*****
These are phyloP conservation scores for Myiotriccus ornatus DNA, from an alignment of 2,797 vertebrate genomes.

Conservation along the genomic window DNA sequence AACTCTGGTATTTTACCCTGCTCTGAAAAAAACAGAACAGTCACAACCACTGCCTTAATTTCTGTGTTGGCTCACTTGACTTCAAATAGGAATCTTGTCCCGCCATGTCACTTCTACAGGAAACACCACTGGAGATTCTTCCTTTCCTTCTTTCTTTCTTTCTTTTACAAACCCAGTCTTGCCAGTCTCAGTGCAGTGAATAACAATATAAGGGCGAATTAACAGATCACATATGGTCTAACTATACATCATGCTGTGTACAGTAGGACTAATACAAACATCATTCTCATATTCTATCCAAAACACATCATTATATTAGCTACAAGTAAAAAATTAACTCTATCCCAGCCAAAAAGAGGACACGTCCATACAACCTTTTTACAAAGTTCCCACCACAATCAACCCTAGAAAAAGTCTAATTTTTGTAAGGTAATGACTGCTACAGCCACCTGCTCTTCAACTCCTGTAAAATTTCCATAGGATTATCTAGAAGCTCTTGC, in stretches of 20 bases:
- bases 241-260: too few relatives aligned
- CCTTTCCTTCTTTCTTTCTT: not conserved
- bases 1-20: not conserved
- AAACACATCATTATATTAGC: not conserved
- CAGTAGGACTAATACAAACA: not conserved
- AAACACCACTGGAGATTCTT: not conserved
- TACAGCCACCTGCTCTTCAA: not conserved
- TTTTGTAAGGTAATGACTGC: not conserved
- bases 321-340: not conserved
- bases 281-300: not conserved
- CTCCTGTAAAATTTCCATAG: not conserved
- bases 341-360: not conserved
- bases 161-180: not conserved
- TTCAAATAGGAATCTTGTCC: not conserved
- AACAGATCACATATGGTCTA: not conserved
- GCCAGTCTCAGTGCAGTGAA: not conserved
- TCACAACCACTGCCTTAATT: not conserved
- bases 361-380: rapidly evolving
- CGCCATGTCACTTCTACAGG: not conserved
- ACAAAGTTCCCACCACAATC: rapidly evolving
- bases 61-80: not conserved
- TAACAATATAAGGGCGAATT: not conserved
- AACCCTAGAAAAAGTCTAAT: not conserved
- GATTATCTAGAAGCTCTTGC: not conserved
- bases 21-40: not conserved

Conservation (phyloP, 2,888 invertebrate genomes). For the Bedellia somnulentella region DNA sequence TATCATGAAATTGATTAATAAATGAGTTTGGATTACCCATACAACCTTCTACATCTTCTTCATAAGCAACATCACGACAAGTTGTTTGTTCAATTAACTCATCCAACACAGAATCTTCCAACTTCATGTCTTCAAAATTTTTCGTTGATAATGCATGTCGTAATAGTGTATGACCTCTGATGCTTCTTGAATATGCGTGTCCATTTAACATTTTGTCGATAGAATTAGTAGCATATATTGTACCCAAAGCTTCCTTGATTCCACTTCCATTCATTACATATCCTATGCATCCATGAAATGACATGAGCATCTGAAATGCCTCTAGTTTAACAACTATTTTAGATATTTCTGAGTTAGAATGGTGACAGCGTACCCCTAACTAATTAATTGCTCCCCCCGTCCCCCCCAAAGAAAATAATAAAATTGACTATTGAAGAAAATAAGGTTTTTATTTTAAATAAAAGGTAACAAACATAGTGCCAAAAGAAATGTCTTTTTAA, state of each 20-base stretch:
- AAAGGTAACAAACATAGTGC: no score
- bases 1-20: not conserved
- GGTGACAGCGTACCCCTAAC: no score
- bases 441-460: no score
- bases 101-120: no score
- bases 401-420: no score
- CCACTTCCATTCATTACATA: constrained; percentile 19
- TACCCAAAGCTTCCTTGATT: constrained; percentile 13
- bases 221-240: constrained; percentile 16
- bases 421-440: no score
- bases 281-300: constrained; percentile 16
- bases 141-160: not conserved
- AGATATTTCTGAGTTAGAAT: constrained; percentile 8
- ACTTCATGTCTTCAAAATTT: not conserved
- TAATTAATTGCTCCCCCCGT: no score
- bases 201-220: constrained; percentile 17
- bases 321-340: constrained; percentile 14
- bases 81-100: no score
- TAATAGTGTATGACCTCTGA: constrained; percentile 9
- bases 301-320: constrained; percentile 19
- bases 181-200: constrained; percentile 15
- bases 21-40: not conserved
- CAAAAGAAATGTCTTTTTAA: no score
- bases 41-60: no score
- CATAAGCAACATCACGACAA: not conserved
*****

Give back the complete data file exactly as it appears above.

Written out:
These are phyloP conservation scores for Myiotriccus ornatus DNA, from an alignment of 2,797 vertebrate genomes.

Conservation along the genomic window DNA sequence AACTCTGGTATTTTACCCTGCTCTGAAAAAAACAGAACAGTCACAACCACTGCCTTAATTTCTGTGTTGGCTCACTTGACTTCAAATAGGAATCTTGTCCCGCCATGTCACTTCTACAGGAAACACCACTGGAGATTCTTCCTTTCCTTCTTTCTTTCTTTCTTTTACAAACCCAGTCTTGCCAGTCTCAGTGCAGTGAATAACAATATAAGGGCGAATTAACAGATCACATATGGTCTAACTATACATCATGCTGTGTACAGTAGGACTAATACAAACATCATTCTCATATTCTATCCAAAACACATCATTATATTAGCTACAAGTAAAAAATTAACTCTATCCCAGCCAAAAAGAGGACACGTCCATACAACCTTTTTACAAAGTTCCCACCACAATCAACCCTAGAAAAAGTCTAATTTTTGTAAGGTAATGACTGCTACAGCCACCTGCTCTTCAACTCCTGTAAAATTTCCATAGGATTATCTAGAAGCTCTTGC, in stretches of 20 bases:
- bases 241-260: too few relatives aligned
- CCTTTCCTTCTTTCTTTCTT: not conserved
- bases 1-20: not conserved
- AAACACATCATTATATTAGC: not conserved
- CAGTAGGACTAATACAAACA: not conserved
- AAACACCACTGGAGATTCTT: not conserved
- TACAGCCACCTGCTCTTCAA: not conserved
- TTTTGTAAGGTAATGACTGC: not conserved
- bases 321-340: not conserved
- bases 281-300: not conserved
- CTCCTGTAAAATTTCCATAG: not conserved
- bases 341-360: not conserved
- bases 161-180: not conserved
- TTCAAATAGGAATCTTGTCC: not conserved
- AACAGATCACATATGGTCTA: not conserved
- GCCAGTCTCAGTGCAGTGAA: not conserved
- TCACAACCACTGCCTTAATT: not conserved
- bases 361-380: rapidly evolving
- CGCCATGTCACTTCTACAGG: not conserved
- ACAAAGTTCCCACCACAATC: rapidly evolving
- bases 61-80: not conserved
- TAACAATATAAGGGCGAATT: not conserved
- AACCCTAGAAAAAGTCTAAT: not conserved
- GATTATCTAGAAGCTCTTGC: not conserved
- bases 21-40: not conserved

Conservation (phyloP, 2,888 invertebrate genomes). For the Bedellia somnulentella region DNA sequence TATCATGAAATTGATTAATAAATGAGTTTGGATTACCCATACAACCTTCTACATCTTCTTCATAAGCAACATCACGACAAGTTGTTTGTTCAATTAACTCATCCAACACAGAATCTTCCAACTTCATGTCTTCAAAATTTTTCGTTGATAATGCATGTCGTAATAGTGTATGACCTCTGATGCTTCTTGAATATGCGTGTCCATTTAACATTTTGTCGATAGAATTAGTAGCATATATTGTACCCAAAGCTTCCTTGATTCCACTTCCATTCATTACATATCCTATGCATCCATGAAATGACATGAGCATCTGAAATGCCTCTAGTTTAACAACTATTTTAGATATTTCTGAGTTAGAATGGTGACAGCGTACCCCTAACTAATTAATTGCTCCCCCCGTCCCCCCCAAAGAAAATAATAAAATTGACTATTGAAGAAAATAAGGTTTTTATTTTAAATAAAAGGTAACAAACATAGTGCCAAAAGAAATGTCTTTTTAA, state of each 20-base stretch:
- AAAGGTAACAAACATAGTGC: no score
- bases 1-20: not conserved
- GGTGACAGCGTACCCCTAAC: no score
- bases 441-460: no score
- bases 101-120: no score
- bases 401-420: no score
- CCACTTCCATTCATTACATA: constrained; percentile 19
- TACCCAAAGCTTCCTTGATT: constrained; percentile 13
- bases 221-240: constrained; percentile 16
- bases 421-440: no score
- bases 281-300: constrained; percentile 16
- bases 141-160: not conserved
- AGATATTTCTGAGTTAGAAT: constrained; percentile 8
- ACTTCATGTCTTCAAAATTT: not conserved
- TAATTAATTGCTCCCCCCGT: no score
- bases 201-220: constrained; percentile 17
- bases 321-340: constrained; percentile 14
- bases 81-100: no score
- TAATAGTGTATGACCTCTGA: constrained; percentile 9
- bases 301-320: constrained; percentile 19
- bases 181-200: constrained; percentile 15
- bases 21-40: not conserved
- CAAAAGAAATGTCTTTTTAA: no score
- bases 41-60: no score
- CATAAGCAACATCACGACAA: not conserved